Aspirin and low molecular weight heparin at prophylactic doses may be started once platelet count is > 50 x 109/L1.

Delivery may be indicated in the absence of response to plasma exchange1,8.

Drug-induced thrombocytopenia must be considered and usually resolves in 5-10 days after drug withdrawal10.

The management of DIC implies correcting the underlying precipitant, but fresh frozen plasma, platelet transfusion, cryoprecipitate or fibrinogen concentrate may be necessary14.


Thrombocytopenia could be associated with poorer maternal (cesarean section incision hemorrhage) and fetal outcomes (neonatal thrombocytopenia)24,25.

Nevertheless, common practices are universal to maternal thrombocytopenia: bleeding is rare with platelet counts > 50 x 109/L; platelet counts should be higher than 75-80 x 109/L for performing an epidural, but the cut-off should be individualized4,5,13. Moreover, there is no evidence that cesarean section is safer for the fetus5.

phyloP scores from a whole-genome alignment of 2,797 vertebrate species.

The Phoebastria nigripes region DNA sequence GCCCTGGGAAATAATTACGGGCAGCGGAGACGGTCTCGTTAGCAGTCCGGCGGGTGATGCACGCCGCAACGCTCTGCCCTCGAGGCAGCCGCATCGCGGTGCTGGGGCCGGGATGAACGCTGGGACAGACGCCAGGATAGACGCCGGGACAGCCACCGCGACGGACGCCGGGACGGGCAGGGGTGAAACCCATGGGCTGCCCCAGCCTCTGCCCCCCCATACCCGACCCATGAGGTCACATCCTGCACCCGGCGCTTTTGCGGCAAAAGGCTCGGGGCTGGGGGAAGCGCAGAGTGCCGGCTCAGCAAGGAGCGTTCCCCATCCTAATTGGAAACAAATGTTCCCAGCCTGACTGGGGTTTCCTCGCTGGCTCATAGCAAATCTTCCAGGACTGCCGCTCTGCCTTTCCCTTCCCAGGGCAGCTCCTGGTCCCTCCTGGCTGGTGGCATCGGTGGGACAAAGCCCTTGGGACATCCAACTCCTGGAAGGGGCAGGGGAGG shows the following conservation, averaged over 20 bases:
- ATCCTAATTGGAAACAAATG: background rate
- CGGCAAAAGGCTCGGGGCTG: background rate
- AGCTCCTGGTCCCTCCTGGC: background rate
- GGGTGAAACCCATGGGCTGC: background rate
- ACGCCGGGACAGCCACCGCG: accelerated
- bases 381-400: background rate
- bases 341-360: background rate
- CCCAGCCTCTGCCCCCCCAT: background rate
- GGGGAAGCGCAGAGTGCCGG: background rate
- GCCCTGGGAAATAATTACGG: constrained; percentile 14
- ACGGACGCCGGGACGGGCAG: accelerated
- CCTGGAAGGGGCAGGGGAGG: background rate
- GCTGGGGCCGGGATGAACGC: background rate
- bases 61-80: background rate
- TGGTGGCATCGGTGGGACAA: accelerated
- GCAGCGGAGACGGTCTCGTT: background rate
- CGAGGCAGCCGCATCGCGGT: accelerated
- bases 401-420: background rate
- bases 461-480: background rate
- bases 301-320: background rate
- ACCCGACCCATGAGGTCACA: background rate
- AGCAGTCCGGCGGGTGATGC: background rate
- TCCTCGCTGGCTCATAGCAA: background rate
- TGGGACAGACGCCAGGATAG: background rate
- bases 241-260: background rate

Even though some cases of GT may affect the ability to offer epidural anesthesia, it does not affect maternal or fetal outcomes8,14,26. GT isn’t a contraindication to neuraxial anesthesia and vaginal delivery is preferred4,19. Fetal thrombocytopenia is rare (< 2%) and GT is expected to resolve within a few days to 1-2 months after delivery6,7. A small subset of women develop a significant thrombocytopenia and a reduction in antithrombin III, which might account for a higher risk of recurrence in subsequent pregnancies6.

Most patients with ITP improve with no therapy or first-line treatment.18 Maternal and fetal outcomes are usually favorable and pregnancy has not been shown to worsen its course, although ITP could increase the risk of post-partum hemorrhage in the first 24-48 hours6,8,16,19.